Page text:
June 2020
Volume 61, Issue 7
Free
ARVO Annual Meeting Abstract  |   June 2020
USE OF THERMOGRAPHY TO EVALUATE INJURIES IN REFRACTIVE SURGERIES
Author Affiliations & Notes
  • RENATO LECA
    Faculdade de Medicina do ABC, Santo Andre, SÃO PAULO, Brazil
    Ophthalmology, Universidade Federal de Sao Paulo, Brazil
  • Edmundo Velasco Martinelli
    Faculdade de Medicina do ABC, Santo Andre, SÃO PAULO, Brazil
  • Fernando Tarcha
    Faculdade de Medicina do ABC, Santo Andre, SÃO PAULO, Brazil
  • Allan Gomes Silva
    Faculdade de Medicina do ABC, Santo Andre, SÃO PAULO, Brazil
  • Gabriel Castilho Barbosa
    Faculdade de Medicina do ABC, Santo Andre, SÃO PAULO, Brazil
  • Carla Scorza
    Departamento de Neurologia e Neurociencias, Universidade Federal de Sao Paulo, Brazil
  • Fulvio Scorza
    Departamento de Neurologia e Neurociencias, Universidade Federal de Sao Paulo, Brazil
  • Fernando Fonseca
    Faculdade de Medicina do ABC, Santo Andre, SÃO PAULO, Brazil
    Departamento de Analises Clinicas, Universidade Federal de Sao Paulo, Brazil
  • Ana Luiza Lima
    Ophthalmology, Universidade Federal de Sao Paulo, Brazil
  • Alexandre Aldred
    Faculdade de Medicina do ABC, Santo Andre, SÃO PAULO, Brazil
  • Guilherme Gomes
    Departamento de Física e Ciência Interdisciplinar, Universidade de Sao Paulo, Brazil
  • Footnotes
    Commercial Relationships   RENATO LECA, None; Edmundo Martinelli, None; Fernando Tarcha, None; Allan Silva, None; Gabriel Barbosa, None; Carla Scorza, None; Fulvio Scorza, None; Fernando Fonseca, None; Ana Luiza Lima, None; Alexandre Aldred, None; Guilherme Gomes, None
  • Footnotes
    Support  None
Investigative Ophthalmology & Visual Science June 2020, Vol.61, 913. doi:
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      RENATO LECA, Edmundo Velasco Martinelli, Fernando Tarcha, Allan Gomes Silva, Gabriel Castilho Barbosa, Carla Scorza, Fulvio Scorza, Fernando Fonseca, Ana Luiza Lima, Alexandre Aldred, Guilherme Gomes; USE OF THERMOGRAPHY TO EVALUATE INJURIES IN REFRACTIVE SURGERIES. Invest. Ophthalmol. Vis. Sci. 2020;61(7):913.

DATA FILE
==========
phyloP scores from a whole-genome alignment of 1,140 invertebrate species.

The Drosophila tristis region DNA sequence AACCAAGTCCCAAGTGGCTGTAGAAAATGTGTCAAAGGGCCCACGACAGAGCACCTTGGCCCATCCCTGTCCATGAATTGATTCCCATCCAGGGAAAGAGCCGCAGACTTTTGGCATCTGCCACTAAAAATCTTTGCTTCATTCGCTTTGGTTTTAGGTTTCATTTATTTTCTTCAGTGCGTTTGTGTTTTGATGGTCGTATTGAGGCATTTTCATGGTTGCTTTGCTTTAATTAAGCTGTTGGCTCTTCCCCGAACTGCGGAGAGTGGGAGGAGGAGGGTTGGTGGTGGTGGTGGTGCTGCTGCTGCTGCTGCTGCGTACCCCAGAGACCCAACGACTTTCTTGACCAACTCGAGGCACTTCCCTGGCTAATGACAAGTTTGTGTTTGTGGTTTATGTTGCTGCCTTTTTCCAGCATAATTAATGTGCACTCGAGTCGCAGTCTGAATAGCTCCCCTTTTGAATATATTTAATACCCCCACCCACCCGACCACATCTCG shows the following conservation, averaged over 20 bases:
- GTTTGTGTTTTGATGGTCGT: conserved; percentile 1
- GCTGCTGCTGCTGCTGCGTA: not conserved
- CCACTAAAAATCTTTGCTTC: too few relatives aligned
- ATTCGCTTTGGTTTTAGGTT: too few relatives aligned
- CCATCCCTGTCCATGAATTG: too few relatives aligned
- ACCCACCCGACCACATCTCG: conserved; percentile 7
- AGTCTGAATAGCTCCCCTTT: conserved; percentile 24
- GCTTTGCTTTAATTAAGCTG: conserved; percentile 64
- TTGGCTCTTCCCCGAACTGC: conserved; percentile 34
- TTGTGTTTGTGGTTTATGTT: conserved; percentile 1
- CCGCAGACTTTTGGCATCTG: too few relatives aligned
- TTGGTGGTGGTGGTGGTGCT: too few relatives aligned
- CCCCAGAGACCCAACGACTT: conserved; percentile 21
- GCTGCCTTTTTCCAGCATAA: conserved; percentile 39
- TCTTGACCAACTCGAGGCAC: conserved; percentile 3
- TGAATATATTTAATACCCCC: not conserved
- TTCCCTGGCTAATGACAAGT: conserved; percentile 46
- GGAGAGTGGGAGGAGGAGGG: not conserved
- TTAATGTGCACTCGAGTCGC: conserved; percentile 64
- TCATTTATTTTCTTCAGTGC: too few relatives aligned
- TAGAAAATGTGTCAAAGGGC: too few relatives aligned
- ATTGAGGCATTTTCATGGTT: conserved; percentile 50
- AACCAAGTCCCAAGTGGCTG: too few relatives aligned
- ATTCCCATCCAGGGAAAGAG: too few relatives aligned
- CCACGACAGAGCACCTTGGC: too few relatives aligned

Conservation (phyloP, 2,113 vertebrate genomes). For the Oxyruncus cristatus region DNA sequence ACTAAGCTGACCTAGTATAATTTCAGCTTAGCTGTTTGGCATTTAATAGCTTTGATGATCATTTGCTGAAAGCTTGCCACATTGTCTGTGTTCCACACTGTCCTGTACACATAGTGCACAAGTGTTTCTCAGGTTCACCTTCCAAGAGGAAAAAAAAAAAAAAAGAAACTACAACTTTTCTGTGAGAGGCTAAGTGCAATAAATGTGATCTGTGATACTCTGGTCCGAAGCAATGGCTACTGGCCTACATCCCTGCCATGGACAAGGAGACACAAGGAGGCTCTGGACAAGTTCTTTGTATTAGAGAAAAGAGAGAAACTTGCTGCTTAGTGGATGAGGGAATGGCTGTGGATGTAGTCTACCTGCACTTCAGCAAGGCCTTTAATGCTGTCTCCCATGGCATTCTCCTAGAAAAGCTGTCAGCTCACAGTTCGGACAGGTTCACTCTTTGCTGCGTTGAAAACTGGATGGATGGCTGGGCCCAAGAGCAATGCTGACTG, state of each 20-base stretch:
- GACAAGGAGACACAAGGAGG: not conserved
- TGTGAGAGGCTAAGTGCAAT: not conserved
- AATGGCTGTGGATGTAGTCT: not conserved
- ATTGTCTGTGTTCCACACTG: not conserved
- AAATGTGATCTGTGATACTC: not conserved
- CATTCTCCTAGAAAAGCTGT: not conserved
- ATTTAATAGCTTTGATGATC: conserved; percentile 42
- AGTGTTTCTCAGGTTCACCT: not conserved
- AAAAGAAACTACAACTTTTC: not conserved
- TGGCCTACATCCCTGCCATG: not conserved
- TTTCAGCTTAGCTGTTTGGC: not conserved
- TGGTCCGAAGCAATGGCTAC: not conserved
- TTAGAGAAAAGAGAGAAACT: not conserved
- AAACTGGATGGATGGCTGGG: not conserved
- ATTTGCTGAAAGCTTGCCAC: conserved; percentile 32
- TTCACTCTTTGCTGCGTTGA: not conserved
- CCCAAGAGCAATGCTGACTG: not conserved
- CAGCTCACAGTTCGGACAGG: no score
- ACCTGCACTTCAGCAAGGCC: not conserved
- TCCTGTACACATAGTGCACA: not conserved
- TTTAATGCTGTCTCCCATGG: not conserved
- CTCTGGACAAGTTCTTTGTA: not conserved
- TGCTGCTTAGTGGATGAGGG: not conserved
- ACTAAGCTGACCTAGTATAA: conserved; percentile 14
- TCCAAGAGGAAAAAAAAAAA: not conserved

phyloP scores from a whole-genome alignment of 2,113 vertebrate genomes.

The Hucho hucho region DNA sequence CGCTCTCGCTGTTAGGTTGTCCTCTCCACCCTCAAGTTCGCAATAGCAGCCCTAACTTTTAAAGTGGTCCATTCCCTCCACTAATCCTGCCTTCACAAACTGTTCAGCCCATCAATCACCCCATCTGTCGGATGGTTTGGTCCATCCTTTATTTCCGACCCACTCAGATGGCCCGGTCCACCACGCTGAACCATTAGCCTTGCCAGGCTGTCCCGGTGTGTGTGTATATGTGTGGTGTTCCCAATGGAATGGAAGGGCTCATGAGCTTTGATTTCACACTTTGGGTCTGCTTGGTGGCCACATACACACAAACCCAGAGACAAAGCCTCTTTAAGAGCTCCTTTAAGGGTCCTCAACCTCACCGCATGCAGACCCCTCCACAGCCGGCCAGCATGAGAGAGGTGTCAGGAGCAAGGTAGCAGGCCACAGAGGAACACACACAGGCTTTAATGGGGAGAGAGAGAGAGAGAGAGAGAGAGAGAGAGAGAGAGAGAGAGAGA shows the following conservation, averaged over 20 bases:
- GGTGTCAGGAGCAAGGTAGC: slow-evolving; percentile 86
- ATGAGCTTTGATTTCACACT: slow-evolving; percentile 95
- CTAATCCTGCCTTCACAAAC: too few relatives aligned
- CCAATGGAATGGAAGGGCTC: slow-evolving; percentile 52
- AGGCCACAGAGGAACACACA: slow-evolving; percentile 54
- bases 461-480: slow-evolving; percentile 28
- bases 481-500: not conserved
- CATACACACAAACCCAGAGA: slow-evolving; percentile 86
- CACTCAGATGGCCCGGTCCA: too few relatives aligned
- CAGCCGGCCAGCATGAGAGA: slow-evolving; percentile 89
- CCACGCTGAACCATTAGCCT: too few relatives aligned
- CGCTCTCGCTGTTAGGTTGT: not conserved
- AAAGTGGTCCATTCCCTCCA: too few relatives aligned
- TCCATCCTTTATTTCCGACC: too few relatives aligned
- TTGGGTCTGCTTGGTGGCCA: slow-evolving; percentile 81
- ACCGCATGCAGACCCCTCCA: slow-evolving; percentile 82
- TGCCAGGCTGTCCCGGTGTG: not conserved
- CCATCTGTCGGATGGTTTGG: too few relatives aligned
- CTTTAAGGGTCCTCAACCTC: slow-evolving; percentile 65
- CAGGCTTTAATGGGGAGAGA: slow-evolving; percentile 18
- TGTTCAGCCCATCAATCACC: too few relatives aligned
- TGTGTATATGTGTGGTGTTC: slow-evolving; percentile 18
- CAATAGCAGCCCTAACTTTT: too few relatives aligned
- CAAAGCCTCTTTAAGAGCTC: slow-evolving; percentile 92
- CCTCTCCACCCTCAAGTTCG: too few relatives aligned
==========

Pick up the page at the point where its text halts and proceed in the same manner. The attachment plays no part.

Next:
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      © ARVO (1962-2015); The Authors (2016-present)

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Abstract

Purpose : Refractive surgery, although it causes very few complications and a rapid recovery of the patient, very little attention has been given to the issue of corneal temperature during this type of surgical procedure. The temperature becomes something important to be evaluated because an ablation laser is used during the procedure, which causes injuries to the tissue due to the thermal energy inserted locally in the ablation region. Thus, the idea of this study is to deepen this knowledge using a digital infrared thermal image to evaluate how invasive this procedure can be from a perspective of the thermal energy inserted in this process and its relationship with the physiology of the injured tissue.

Methods :
Thermal digital images were obtained at a distance of 40cm from the ocular surface and performed at a rate of 30 frames/s using infrared cameras, model: T540 (sensitivity <40mK/resolution 464 x 348 pixels) and A6753sc (sensitivity <30mK/640×512 pixels Flir System), the data were analyzed via software and we used infrared radiation intensity and temperature of regions of interest, ablation site, pre and post procedure eye temperature, and all areas of interest were analyzed the maximum, minimum and average temperature, and also calculated the dissipated energy in Watts. Surgery was performed in an environment with controlled temperature and humidity, ablation of the corneal surface was performed with Excimer laser, with a spherical profile of 6-7mm and maximum ablation time of 16s.

Results : Ten uneventful surgical procedures were analyzed, with the patients acclimatized in a room at 23°C and 50% relative humidity. The average global ocular surface temperature was 30.47±0.52°C after flap-elevating epithelial debridement (pre-ablation) 51°C, and the energy input is 0.26Watts / s exposure, the tissue returns to pre-exposure temperature after 3.4s after the laser is turned off. The peak temperature is closely linked to the laser exposure time, and the maximum peak observed was 36.02°C.

Conclusions : Exposure time and ocular surface lubrication are key parameters for a better fit of this methodology, as long-term incidence of laser energy can increase corneal temperature and cause injury to adjacent tissue, in addition to lubrication. Eye assists the temperature of the cornea to not reach tissue damaging limits by thermal equilibrium by evaporative water loss during the procedure.

This is a 2020 ARVO Annual Meeting abstract.

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